Over the past year and a bit, Y&R NZ has been undergoing something of a transformation (as its logo said, 're-est. 2012'). And, along with a new brand, new sub-brands and a swanky new office in the Auckland CBD, there have also been a host of changes to the staff roster in recent months.
Josh Moore was appointed as executive creative director back in 2011 and, soon after the departure of Jon Ramage, James Hurman returned from China to start as managing director. And late last year, after six years at the helm of MEC, Barry Williamson passed his media leadership role down to Cath Hamilton, trading director, and Kelly Beange, media strategy director (Grant Maxwell remains as the general manager of the Wellington media operation). They have been promoted to joint heads of the newly rebranded Y&R Media and Williamson is now contracting. Gillian Gilbride has also joined the media team as TV trader.
Hurman paid tribute to Williamson’s contribution to the business during his tenure, and particularly for the way he nurtured Hamilton and Beange, who worked under him for most of those six years.
“I’ve got a lot of confidence in [Hamilton and Beange] as thinkers and leaders,” he says.
There have also been a few big of changes in the creative department, chief among them ex DraftFCBer Billy McQueen, who has come out of retirement to join as creative director. Tom Paine has also been promoted from senior creative to associate creative director.
Other additions include Carlos Savage, ex Barnes, Catmur & Friends and the The Monkeys Sydney, as senior copywriter; Hadleigh Sinclair and Jack Delmonte, who joined from Publicis Mojo; and Kate Lill and Zoe Edwards, who joined from DDB. In Wellington, Mark Tallis and Cam Dowsett have joined from Ogilvy Sydney.
In account service, Aimee Knox, ex Sugar, has joined as an account director; Mike Keen, ex JWT, and Hayley Killip, ex DNA, have joined as account managers; and Holly Gillies has joined as an account exec from university. Elaine Bickell has also come onboard as group account director in Wellington, joining from Saatchi & Saatchi Wellington.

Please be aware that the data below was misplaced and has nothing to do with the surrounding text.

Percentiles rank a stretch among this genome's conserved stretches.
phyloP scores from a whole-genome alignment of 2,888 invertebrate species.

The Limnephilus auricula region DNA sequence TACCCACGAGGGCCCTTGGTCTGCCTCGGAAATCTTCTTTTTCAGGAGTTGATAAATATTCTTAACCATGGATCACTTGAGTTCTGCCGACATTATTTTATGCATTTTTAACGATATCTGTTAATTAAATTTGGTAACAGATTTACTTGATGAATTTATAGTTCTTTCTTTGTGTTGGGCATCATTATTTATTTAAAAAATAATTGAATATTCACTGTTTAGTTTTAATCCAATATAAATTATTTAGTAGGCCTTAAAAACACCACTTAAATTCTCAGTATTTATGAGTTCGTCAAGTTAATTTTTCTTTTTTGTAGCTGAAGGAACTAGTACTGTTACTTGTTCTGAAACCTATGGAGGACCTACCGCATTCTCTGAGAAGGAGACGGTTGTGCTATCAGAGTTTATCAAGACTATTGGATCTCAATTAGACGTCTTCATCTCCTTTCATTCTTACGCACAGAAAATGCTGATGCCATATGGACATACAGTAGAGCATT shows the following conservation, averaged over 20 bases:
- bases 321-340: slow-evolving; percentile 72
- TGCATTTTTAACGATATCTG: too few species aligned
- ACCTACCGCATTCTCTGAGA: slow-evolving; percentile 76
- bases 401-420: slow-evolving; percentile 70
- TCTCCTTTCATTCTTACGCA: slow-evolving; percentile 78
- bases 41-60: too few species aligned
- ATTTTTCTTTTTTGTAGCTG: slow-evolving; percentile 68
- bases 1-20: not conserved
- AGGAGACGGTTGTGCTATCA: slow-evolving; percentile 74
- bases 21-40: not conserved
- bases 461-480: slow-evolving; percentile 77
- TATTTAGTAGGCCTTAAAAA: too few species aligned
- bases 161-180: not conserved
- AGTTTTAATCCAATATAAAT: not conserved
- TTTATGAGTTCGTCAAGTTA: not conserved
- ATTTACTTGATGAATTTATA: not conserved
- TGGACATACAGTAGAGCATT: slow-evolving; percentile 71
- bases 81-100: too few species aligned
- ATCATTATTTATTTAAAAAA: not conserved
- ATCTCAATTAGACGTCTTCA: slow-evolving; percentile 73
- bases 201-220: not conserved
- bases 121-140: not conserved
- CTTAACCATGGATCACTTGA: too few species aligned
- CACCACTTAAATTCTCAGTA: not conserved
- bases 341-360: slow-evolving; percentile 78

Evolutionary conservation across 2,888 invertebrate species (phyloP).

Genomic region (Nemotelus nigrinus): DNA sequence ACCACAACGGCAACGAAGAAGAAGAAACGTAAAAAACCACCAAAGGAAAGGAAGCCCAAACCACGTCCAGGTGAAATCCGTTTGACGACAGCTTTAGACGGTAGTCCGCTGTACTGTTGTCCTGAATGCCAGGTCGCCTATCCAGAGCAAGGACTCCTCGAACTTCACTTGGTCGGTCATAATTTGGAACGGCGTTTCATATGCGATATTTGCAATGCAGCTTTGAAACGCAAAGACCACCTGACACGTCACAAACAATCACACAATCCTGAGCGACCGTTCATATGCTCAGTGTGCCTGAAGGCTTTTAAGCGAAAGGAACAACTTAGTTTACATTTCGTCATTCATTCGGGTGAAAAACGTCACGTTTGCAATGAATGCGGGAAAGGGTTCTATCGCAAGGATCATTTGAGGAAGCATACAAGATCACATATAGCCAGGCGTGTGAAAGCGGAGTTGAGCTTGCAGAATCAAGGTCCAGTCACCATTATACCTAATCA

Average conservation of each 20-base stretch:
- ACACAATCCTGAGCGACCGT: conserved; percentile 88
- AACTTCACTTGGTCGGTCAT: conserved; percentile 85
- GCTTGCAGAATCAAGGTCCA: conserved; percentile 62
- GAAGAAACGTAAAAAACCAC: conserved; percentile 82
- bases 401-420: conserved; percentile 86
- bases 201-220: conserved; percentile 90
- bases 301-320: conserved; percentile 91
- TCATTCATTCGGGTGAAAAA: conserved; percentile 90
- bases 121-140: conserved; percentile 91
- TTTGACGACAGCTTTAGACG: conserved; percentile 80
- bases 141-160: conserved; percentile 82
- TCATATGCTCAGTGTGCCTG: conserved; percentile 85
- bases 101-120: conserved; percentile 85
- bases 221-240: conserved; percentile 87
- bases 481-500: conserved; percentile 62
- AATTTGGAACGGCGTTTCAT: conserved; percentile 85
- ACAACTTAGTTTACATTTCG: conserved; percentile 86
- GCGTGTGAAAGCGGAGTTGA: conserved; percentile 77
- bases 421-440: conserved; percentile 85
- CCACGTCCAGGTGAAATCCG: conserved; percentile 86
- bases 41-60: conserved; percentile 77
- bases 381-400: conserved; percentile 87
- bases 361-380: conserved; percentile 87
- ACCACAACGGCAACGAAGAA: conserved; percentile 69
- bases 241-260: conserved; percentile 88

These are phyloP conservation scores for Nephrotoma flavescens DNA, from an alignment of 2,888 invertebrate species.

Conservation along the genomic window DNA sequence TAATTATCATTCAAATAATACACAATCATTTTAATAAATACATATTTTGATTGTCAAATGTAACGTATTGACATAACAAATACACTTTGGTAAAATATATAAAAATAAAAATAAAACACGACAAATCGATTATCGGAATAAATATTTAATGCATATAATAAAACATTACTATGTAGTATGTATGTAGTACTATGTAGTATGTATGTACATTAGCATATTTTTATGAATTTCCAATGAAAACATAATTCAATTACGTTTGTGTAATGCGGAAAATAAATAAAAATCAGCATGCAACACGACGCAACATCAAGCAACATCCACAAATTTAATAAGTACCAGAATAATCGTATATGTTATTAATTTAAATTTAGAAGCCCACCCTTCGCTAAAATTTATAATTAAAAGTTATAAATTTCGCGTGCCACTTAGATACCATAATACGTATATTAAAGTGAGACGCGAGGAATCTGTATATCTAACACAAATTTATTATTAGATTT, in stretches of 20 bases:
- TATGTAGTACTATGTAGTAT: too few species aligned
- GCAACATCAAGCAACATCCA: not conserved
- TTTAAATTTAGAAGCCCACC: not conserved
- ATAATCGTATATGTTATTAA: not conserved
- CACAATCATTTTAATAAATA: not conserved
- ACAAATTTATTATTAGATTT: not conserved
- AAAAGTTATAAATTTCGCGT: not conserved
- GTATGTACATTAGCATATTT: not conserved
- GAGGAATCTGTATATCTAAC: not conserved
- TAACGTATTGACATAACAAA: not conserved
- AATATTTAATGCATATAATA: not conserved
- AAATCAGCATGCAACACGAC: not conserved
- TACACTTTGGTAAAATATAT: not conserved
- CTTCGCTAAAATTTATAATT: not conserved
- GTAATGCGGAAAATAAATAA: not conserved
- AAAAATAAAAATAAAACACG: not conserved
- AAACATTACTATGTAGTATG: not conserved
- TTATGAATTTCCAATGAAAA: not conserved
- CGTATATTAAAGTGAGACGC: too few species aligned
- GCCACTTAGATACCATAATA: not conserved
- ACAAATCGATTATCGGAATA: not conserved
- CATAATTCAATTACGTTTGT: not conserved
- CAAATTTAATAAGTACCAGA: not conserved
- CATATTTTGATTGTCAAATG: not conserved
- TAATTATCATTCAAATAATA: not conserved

Elsewhere, Mac operator Kerry Forde joined from .99, accounts assistant Mevan Hemachandra joined from outside the industry, and there are also a few graduates in the building, with Isabella Lau joining as planning intern, Steph Cavanett joining as junior designer and Tina Chou joining as media assistant.
Hurman says around half of the roles are new and the rest are replacements.
Late last year, Y&R moved from its fairly dated building in Parnell to a very cool office in the Cityworks Depot in the CBD. Hurman says the move has breathed new life into the agency and “everyone feels great about the building” (as an added bonus, Al Brown’s test kitchen and bagel outfit is right next door so Hurman says there will be no shortage of subjects willing to try out his creations. Bauer Media, the newly rebranded ACP, is also moving there). But when asked if some of the bigger agencies should be looking over their shoulders for a resurgent Y&R this year, he says he's remaining “cautiously confident”.
As well as the main Y&R NZ brand and its 'global boutique' tagline, there's now also Y&R Media, Y&R Design and Y&R Digital. IdeaWorks, its retail arm, remains as is as Hurman says it was a well-known and well-respected retail agency brand (especially in Australia under Jon Bird).
And while trading on the internationally recognised Y&R name partly informed the decision to separate the divisions, Hurman says it was more about “bringing the family and the shared vision and ambition together" (that unifying belief is "there are certain problems, that when solved, unlock disproportionately large commercial success. We exist to drive our clients’ business forward by identifying those pivotal problems and using creativity to solve them.").
“I think what clients want in an agency is obviously good brand and creative thinking, but also a good handle on retail and shopper marketing, smart integrated media and channel thinking, strong digital thinking and design that complements the creative work.” And the main players are confident that's what the new Y&R will offer.